With the 7000 models, though, came a revelation. They had aluminum chassis, ultra-high-res displays, high-end sound and other hardware, and Intel’s RealSense 3D camera technology—in other words, a complete reversal, going from entry-level to premium, from previous Venue models. And now, with the $499-MSRP Venue 10 7000 Series, Dell elevates the Venue brand to an all-new level of performance and elegance.
We tested model 7040 in the new 10-inch family. As you’ll see in our Features section later on, in addition to RealSense, this Venue 10 kept many of the features that made the $399-list Venue 8 7000 such an interesting tablet. Meanwhile, this ultra-high-end slate is available at Dell.com in four configurations, starting with a stand-alone tablet with 16GB of storage at $499.
After that comes another stand-alone version, with 32GB of storage, at $549, followed by a combination tablet/keyboard dock with 16GB of storage ($629). Finally, there is the flagship configuration (our review unit), model 7040, with the keyboard dock and 32GB of storage for $679.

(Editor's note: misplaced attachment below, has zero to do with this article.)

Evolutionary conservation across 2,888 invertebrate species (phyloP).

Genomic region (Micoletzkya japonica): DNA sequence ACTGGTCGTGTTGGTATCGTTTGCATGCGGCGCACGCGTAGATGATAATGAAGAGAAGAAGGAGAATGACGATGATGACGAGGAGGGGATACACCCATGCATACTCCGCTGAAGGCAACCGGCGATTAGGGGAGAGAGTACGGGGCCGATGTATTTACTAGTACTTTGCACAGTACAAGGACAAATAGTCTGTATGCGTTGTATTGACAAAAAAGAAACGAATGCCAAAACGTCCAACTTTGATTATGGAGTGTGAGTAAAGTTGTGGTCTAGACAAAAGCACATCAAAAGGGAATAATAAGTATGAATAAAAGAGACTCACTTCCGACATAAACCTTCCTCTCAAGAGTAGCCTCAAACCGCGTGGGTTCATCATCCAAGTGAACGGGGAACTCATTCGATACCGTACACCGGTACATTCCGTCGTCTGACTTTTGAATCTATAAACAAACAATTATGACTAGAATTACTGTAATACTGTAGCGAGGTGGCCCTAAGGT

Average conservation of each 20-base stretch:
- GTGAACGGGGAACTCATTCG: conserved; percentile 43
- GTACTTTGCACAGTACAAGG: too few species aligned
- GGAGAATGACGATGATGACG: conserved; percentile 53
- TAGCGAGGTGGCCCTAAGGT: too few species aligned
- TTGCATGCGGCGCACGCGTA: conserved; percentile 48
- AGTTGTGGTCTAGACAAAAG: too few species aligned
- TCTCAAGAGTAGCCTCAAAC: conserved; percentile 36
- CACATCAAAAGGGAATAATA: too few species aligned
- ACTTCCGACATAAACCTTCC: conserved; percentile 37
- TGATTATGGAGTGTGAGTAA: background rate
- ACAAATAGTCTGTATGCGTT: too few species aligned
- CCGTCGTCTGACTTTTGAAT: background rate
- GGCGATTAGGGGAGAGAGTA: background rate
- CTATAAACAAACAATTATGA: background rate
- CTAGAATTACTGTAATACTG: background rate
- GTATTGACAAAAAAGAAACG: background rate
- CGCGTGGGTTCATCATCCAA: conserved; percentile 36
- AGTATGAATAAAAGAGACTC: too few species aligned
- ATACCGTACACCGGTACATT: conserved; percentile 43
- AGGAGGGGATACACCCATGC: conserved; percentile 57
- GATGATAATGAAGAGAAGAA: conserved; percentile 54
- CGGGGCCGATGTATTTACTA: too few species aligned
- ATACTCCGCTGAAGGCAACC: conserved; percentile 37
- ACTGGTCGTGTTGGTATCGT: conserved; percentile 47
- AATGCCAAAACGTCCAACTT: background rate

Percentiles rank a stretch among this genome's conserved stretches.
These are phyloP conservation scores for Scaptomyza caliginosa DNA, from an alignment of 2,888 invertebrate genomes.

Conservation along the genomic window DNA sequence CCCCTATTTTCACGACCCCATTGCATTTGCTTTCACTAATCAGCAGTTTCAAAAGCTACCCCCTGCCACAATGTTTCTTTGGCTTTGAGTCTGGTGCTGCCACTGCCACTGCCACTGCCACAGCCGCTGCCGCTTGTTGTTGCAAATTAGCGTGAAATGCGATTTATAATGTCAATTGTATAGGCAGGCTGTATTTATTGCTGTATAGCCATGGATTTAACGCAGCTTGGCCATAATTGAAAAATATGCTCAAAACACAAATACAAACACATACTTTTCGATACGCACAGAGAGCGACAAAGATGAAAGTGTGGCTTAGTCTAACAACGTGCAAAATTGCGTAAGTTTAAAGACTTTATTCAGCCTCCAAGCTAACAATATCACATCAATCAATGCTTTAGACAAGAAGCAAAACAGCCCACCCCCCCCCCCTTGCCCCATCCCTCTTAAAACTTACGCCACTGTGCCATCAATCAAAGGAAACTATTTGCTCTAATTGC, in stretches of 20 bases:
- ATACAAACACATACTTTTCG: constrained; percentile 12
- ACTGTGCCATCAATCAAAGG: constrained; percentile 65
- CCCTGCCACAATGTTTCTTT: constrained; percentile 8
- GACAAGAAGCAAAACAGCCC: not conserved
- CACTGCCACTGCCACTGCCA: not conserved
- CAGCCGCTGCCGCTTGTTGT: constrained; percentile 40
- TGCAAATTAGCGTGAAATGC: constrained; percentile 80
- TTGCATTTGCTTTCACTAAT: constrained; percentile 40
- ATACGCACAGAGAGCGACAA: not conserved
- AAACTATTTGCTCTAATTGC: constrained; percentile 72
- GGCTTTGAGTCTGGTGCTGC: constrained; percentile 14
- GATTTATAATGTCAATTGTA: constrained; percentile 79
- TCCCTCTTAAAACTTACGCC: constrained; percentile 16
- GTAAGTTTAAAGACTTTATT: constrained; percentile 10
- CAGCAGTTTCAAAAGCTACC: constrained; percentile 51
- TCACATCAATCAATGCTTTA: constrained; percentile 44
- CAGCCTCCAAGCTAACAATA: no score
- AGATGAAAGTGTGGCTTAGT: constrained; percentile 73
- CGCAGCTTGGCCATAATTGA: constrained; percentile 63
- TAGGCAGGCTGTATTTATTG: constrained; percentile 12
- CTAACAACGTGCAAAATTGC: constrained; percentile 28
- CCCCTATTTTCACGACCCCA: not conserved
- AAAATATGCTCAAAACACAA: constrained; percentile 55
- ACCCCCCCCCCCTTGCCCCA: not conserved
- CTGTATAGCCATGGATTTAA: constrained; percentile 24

Okay, for starters: You’re probably thinking that every one of the above prices is way high for an Android tablet, and you’re right if you look at the field. Normally, we’d agree with you, but this Venue is, like a few other premium slates we’ve seen (such as Samsung’s Galaxy Tab S 10.5 and Sony’s Xperia Tablet Z2), in a word, elegant. Part of being elegant, of course, is the ability to command a high price. Also part of the deal: that you perform well. Like the Venue 8 7000 before it, as we’ll discuss in the Performance section later on, the Intel Atom-based Venue 10 7040 did rather well on our battery of benchmark tests—especially our demanding battery-rundown test, which is a further key attribute of a premium tablet.